I introduced ASP.NET 5 back in February and shared in detail what this release would bring. I’ll reiterate just a few high level points here, check out my post Introducing ASP.NET 5 for a more complete run down. 

ASP.NET 5 works with .NET Core as well as the full .NET Framework to give you greater flexibility when hosting your web apps. With ASP.NET MVC 6 we are merging the complimentary features and functionality from MVC, Web API, and Web Pages. With ASP.NET 5 we are also introducing a new HTTP request pipeline based on our learnings from Katana which enables you to add only the components you need with an opt-in strategy. Additionally, included in this release are multiple development features for improved productivity and to enable you to build better web applications. ASP.NET 5 is also open source. You can find us on GitHub, view and download the code, submit changes, and track when changes are made.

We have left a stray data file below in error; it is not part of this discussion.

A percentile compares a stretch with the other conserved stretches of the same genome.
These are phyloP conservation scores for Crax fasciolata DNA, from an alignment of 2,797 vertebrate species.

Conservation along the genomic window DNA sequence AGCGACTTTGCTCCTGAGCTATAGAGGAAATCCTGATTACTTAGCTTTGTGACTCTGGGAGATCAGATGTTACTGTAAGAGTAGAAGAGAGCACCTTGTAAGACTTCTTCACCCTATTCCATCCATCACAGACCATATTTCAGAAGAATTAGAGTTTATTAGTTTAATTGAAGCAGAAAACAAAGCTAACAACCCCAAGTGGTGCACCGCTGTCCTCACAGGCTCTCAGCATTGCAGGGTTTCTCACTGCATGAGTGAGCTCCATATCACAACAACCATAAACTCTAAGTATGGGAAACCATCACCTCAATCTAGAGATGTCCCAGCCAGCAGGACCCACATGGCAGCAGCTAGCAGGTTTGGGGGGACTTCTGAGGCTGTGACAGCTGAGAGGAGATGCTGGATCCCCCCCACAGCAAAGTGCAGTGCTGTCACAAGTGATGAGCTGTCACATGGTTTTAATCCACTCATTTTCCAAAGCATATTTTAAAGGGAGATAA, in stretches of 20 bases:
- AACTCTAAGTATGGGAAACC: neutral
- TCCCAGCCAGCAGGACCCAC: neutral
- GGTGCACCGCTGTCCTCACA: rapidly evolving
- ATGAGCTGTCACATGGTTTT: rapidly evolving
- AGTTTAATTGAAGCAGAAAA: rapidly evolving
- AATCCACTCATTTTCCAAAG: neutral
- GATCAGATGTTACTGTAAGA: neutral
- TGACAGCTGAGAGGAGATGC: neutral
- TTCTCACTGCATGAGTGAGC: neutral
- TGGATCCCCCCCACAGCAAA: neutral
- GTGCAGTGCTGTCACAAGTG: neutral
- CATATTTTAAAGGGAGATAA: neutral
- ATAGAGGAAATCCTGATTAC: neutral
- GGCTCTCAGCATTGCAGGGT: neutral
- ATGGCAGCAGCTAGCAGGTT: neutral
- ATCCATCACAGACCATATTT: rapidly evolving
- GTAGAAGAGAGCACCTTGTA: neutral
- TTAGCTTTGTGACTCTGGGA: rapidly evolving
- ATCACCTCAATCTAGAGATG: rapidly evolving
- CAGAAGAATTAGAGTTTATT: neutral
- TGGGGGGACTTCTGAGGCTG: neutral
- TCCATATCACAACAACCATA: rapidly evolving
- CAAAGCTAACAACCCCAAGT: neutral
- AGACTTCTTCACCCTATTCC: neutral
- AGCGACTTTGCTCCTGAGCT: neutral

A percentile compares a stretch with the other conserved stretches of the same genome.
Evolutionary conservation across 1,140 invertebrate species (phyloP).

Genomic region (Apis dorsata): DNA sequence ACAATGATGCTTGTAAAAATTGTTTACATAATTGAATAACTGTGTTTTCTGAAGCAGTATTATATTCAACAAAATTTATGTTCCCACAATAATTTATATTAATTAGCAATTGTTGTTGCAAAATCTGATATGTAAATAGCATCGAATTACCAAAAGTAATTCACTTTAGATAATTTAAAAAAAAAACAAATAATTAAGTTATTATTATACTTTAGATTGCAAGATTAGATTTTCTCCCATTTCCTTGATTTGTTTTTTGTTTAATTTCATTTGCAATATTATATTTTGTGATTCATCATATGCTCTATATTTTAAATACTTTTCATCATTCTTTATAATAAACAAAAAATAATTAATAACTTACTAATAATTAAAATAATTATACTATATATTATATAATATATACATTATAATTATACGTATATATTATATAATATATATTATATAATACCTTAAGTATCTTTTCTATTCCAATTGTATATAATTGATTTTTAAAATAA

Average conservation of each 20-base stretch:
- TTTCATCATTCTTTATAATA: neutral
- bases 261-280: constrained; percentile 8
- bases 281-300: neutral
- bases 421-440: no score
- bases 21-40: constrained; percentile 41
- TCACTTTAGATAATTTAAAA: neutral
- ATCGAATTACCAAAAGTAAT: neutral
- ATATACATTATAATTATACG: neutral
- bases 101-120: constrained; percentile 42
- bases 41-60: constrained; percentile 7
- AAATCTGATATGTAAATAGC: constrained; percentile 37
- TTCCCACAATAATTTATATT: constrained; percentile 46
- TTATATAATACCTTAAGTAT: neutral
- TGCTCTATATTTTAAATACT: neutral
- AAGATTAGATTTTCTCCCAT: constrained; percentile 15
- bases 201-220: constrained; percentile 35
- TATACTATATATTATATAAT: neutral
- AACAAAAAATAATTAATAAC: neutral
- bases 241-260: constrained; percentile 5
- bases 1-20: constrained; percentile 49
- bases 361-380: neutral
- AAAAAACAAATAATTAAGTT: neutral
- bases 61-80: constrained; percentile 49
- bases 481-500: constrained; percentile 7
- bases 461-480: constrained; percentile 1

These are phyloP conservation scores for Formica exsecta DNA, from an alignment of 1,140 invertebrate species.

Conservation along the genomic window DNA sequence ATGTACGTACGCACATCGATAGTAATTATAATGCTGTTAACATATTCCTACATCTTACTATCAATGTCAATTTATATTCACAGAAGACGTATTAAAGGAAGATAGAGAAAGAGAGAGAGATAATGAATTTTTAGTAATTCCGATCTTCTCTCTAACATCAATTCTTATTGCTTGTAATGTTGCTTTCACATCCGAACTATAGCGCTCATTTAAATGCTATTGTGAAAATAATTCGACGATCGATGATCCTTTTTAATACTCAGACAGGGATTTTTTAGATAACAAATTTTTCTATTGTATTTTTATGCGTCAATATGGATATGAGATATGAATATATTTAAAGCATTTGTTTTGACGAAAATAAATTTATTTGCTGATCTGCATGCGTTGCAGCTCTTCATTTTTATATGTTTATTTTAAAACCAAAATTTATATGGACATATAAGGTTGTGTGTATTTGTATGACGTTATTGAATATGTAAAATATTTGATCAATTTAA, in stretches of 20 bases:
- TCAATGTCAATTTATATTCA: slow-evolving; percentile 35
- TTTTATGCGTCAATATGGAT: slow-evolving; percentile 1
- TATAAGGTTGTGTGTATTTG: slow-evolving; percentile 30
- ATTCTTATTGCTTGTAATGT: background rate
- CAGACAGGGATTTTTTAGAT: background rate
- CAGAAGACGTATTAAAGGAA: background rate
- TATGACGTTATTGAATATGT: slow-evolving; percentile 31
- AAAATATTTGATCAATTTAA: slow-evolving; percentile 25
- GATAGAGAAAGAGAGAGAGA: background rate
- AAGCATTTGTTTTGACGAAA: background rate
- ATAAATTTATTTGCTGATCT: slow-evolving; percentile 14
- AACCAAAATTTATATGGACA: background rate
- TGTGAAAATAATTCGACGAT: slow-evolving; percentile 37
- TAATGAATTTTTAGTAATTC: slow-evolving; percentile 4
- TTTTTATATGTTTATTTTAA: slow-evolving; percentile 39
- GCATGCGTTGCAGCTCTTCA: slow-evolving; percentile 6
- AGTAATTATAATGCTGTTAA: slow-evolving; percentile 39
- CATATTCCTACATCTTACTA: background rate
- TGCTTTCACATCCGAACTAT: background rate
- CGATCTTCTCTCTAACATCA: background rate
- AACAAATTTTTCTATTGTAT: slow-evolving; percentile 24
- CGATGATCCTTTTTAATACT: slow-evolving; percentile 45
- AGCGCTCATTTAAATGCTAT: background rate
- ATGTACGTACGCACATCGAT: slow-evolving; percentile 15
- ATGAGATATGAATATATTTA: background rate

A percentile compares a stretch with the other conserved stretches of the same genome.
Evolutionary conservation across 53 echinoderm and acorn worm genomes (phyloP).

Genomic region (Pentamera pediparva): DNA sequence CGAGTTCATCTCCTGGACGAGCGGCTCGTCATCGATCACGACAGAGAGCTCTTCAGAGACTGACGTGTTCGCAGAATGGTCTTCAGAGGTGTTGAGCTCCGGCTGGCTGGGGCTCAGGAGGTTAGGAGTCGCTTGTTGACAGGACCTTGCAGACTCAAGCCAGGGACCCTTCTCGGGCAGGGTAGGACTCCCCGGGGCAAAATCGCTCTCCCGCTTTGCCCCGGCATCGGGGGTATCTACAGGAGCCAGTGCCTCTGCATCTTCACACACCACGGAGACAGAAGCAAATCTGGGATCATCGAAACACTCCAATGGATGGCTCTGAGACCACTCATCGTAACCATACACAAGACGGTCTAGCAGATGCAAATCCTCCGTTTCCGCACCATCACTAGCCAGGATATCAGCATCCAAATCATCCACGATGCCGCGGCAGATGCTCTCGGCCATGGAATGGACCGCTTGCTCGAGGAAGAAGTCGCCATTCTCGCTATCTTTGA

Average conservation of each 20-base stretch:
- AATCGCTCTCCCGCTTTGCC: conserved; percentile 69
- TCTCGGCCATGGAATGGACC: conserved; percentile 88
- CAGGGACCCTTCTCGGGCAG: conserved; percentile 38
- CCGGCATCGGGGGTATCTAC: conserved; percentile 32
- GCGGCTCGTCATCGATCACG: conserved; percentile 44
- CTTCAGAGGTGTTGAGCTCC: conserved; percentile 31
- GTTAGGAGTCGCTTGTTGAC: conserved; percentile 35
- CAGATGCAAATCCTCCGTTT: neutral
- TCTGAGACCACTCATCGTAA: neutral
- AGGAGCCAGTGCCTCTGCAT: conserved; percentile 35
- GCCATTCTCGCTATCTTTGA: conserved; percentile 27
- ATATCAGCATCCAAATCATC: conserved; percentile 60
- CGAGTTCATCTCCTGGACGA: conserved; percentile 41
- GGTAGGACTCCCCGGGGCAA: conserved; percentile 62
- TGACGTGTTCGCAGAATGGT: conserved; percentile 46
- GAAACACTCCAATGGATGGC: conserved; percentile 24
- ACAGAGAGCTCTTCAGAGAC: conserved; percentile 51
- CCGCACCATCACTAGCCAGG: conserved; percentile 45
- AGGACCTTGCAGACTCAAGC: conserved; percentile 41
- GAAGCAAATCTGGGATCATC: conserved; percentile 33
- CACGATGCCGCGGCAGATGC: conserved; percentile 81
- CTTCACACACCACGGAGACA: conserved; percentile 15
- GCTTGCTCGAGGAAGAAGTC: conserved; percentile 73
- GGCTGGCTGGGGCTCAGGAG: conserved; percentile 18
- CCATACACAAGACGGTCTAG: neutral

The ASP.NET 5 Beta 5 runtime packages are in preview and not recommended for use in production, so please continue using ASP.NET 4.6 for building production grade apps. For details on the latest ASP.NET 5 beta enhancements added and issues fixed, check out the published release notes for ASP.NET 5 beta 5 on GitHub. To get started with ASP.NET 5 get the docs and tutorials on the ASP.NET site

To learn more and keep an eye on all updates to ASP.NET, checkout the Webdev blog and read along with the tutorials and documentation at www.asp.net/vnext Entity Framework